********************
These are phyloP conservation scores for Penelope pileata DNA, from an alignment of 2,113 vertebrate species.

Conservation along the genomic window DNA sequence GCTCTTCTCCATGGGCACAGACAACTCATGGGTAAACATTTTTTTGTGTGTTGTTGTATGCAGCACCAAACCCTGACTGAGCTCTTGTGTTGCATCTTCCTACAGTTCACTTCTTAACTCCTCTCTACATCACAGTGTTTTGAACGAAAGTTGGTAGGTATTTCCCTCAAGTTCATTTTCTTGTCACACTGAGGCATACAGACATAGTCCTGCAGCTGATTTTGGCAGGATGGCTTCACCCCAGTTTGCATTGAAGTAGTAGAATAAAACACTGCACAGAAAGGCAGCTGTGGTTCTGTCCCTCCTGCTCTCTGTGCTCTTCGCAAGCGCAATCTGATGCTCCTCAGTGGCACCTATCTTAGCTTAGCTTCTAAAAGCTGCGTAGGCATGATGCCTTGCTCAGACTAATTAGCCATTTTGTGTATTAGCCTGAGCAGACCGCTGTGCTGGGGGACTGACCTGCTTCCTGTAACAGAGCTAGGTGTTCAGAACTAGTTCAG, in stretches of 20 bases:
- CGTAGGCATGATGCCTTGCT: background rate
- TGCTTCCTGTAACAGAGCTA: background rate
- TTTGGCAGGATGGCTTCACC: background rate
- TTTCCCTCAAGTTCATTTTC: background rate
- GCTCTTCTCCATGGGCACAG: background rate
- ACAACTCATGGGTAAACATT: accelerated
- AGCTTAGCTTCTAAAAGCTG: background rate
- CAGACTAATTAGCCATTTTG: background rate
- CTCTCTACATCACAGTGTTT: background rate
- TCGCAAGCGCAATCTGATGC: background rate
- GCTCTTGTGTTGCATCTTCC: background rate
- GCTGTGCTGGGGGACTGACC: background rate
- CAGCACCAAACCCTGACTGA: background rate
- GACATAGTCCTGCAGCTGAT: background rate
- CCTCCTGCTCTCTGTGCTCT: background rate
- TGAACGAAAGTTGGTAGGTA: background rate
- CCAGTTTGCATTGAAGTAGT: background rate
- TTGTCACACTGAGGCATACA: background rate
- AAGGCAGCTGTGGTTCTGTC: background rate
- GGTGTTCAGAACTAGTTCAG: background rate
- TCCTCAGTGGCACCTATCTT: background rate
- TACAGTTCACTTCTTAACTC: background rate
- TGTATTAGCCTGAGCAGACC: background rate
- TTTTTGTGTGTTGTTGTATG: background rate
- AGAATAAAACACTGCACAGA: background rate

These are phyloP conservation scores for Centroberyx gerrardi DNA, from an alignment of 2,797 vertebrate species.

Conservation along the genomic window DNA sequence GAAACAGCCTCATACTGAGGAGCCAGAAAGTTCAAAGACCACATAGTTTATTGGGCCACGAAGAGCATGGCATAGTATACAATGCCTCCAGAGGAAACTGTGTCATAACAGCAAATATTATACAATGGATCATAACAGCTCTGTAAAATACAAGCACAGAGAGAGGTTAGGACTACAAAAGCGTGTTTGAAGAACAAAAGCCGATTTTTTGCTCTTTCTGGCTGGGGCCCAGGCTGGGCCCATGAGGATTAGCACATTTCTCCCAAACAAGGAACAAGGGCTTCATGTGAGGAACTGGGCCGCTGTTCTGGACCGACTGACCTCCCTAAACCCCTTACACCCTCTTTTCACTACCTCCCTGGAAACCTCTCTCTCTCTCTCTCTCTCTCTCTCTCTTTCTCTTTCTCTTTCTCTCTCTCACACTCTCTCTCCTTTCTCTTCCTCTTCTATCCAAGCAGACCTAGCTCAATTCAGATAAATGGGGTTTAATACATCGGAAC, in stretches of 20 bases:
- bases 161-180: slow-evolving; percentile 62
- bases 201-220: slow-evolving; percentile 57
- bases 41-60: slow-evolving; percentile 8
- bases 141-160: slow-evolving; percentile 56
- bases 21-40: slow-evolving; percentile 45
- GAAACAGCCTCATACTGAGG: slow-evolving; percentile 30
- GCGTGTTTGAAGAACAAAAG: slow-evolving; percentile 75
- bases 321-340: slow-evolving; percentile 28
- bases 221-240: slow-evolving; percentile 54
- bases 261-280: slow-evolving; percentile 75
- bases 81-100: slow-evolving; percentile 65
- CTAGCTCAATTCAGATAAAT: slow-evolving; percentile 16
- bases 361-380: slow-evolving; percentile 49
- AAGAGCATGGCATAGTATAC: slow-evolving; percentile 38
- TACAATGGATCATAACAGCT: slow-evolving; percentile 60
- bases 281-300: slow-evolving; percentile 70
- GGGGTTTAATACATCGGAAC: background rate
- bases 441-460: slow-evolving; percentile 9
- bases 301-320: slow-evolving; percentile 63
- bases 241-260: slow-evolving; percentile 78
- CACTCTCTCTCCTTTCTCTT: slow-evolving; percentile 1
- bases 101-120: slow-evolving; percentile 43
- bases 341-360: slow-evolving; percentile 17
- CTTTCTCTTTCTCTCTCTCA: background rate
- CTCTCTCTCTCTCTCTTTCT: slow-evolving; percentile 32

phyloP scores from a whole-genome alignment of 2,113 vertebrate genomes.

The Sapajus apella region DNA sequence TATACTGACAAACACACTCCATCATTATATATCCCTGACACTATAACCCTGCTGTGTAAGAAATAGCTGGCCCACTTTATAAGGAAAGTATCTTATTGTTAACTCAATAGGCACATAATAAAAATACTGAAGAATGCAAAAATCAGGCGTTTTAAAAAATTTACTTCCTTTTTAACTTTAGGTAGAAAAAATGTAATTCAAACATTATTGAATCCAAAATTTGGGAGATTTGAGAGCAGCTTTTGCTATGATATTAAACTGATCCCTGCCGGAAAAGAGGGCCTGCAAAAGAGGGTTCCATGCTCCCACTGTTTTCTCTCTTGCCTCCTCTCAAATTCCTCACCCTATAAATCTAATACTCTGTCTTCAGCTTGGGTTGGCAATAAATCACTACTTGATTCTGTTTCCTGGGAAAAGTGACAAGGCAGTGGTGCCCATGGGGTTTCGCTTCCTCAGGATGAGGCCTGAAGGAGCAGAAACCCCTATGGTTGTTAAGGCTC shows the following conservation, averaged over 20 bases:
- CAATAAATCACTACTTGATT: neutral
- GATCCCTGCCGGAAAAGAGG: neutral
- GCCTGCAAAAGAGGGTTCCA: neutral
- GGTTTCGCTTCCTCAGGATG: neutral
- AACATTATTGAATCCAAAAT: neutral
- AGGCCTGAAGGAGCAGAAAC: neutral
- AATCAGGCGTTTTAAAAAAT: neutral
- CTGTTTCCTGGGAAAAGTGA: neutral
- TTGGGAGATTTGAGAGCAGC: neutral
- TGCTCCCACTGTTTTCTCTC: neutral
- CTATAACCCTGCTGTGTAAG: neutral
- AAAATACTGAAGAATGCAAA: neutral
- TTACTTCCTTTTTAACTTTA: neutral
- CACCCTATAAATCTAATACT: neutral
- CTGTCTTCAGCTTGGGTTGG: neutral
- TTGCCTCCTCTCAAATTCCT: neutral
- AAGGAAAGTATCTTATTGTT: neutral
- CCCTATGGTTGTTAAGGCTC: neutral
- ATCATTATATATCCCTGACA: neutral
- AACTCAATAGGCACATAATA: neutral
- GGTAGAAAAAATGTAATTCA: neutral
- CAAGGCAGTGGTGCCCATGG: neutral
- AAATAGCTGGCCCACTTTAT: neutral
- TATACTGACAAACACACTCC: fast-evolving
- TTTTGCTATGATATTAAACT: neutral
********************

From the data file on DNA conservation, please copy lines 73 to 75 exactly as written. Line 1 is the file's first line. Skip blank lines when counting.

- AAGGAAAGTATCTTATTGTT: neutral
- CCCTATGGTTGTTAAGGCTC: neutral
- ATCATTATATATCCCTGACA: neutral